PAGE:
Experts often attribute the older prison population to harsher sentencing policies and antidrug laws dating from the 1980s. The conventional wisdom is that enforcement of these laws led to longer sentences and more time served, which drives up the average age of inmates. The Wall Street Journal says new research offers an alternative view: The population of graying prisoners has exploded largely because more offenders are entering or re-entering prison in middle age. The finding could force states to rethink efforts to cut the escalating costs of caring for older inmates.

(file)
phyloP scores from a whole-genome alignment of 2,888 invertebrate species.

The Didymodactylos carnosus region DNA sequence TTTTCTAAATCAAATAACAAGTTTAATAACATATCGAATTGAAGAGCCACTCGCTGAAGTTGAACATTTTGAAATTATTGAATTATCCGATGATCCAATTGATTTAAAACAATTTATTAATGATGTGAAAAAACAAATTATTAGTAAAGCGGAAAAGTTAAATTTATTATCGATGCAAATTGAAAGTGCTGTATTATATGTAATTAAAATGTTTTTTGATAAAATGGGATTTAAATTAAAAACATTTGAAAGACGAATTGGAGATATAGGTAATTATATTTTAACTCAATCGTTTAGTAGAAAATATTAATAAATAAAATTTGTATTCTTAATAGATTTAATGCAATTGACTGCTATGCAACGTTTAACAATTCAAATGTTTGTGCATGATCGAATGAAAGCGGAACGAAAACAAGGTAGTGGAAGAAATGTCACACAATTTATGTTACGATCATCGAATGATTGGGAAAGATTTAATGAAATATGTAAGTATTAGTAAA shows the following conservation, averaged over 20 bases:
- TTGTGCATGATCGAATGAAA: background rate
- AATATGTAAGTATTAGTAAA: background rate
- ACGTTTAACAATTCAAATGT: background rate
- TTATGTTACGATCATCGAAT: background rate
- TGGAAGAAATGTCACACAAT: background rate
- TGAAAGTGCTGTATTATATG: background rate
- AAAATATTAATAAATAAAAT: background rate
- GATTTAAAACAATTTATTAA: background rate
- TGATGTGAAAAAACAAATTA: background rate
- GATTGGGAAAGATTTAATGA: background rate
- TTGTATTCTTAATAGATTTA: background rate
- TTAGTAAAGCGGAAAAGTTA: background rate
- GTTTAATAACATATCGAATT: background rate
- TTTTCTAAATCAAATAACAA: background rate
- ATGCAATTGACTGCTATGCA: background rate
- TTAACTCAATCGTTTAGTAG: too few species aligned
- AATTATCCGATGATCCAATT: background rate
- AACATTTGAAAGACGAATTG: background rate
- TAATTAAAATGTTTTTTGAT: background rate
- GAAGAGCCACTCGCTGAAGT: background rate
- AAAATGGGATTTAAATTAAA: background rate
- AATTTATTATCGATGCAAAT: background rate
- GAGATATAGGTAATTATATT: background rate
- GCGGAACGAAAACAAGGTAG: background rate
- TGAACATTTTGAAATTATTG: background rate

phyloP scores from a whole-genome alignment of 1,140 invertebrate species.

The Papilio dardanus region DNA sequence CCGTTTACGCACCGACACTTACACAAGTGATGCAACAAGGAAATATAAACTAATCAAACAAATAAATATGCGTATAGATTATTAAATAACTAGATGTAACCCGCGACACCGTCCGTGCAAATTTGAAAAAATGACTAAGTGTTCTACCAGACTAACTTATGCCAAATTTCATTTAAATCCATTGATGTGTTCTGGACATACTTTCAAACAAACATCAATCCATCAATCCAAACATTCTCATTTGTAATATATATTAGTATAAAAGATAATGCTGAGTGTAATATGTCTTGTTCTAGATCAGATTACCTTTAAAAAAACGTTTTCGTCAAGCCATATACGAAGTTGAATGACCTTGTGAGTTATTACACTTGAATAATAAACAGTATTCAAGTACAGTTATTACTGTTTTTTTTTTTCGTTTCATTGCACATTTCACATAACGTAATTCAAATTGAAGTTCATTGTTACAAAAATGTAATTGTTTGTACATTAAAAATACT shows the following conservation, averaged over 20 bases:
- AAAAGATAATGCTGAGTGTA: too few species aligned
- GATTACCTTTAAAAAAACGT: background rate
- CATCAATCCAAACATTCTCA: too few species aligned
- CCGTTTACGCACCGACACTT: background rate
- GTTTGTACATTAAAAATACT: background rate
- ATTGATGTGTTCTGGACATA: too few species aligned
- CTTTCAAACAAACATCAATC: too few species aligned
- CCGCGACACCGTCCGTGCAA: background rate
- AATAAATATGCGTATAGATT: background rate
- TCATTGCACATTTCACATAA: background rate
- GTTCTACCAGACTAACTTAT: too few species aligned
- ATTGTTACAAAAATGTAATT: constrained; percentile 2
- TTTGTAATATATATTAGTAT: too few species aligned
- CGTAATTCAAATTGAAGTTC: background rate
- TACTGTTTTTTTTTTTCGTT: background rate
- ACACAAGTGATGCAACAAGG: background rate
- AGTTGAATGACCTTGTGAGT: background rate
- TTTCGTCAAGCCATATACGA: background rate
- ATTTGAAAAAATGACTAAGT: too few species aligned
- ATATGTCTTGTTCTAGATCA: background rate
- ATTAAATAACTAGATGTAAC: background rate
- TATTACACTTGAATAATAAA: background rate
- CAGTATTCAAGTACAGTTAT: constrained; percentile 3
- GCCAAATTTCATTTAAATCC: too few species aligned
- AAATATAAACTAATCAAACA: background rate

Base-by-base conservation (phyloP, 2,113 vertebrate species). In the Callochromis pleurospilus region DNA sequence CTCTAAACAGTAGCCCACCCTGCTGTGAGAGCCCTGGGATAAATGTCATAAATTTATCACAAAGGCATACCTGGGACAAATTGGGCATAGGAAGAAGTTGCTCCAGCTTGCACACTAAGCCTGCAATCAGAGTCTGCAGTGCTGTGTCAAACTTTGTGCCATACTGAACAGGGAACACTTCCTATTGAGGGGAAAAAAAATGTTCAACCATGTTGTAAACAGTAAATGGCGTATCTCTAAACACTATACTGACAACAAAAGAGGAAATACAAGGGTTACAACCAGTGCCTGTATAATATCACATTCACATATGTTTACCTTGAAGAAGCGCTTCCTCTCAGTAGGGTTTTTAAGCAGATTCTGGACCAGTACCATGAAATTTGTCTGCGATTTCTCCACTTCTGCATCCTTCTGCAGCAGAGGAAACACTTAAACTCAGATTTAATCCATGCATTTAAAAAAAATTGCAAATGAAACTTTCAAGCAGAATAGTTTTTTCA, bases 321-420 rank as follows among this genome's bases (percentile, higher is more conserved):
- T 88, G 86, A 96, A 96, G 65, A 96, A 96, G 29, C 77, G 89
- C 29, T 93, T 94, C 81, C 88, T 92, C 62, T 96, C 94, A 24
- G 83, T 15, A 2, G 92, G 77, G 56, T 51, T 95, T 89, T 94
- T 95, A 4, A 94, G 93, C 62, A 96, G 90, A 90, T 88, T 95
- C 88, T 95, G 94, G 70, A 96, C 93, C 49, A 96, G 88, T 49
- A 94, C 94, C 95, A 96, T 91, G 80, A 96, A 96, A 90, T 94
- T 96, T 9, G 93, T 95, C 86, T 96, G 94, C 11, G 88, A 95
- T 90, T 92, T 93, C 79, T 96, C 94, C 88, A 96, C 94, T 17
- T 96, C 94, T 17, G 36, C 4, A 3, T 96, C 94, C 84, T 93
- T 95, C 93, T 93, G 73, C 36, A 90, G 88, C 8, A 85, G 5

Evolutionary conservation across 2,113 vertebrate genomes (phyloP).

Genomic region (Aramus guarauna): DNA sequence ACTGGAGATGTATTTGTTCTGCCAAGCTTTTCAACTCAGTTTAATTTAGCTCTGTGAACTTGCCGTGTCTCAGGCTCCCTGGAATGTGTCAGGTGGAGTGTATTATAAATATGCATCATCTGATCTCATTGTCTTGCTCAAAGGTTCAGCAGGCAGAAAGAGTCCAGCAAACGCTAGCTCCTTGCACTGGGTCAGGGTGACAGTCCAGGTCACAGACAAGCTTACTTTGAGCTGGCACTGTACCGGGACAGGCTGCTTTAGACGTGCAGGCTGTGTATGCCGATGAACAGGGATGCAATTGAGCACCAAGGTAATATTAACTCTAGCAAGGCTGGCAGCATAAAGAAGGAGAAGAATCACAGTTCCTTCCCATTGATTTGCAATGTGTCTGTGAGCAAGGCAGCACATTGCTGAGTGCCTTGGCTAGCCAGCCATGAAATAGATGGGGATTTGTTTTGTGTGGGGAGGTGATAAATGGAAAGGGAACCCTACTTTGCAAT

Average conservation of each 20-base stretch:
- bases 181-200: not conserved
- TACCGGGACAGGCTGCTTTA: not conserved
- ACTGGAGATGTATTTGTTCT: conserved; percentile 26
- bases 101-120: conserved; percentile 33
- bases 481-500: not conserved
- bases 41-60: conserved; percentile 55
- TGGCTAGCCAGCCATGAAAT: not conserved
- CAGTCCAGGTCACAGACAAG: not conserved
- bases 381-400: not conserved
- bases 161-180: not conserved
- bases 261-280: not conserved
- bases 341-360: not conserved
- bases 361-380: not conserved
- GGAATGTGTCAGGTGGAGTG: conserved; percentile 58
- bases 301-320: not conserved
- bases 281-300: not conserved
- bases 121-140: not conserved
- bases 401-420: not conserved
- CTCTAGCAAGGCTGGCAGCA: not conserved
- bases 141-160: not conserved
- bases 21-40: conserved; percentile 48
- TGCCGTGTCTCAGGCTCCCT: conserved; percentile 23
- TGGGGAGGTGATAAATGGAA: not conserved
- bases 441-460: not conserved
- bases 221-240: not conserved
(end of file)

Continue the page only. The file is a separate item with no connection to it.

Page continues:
“People are getting arrested and sentenced to prison at a higher rate in their 30s, 40s and 50s than they used to,” said Shawn Bushway, a public policy professor at University of Albany. Inmates cost $20,000 to $30,000 a year to incarcerate. Prisoners older than 50 cost as much as three times more because they are more likely to have medical conditions that require expensive treatments. A separate study on aging prisoners analyzed data from South Carolina, North Carolina, New York and California, where the proportion of prisoners 50 years or older more than doubled since 2000. Economist Jeremy Luallen and statistician Ryan Kling of Abt Associates said “rising admission age is the primary force driving the increase in the elderly group.”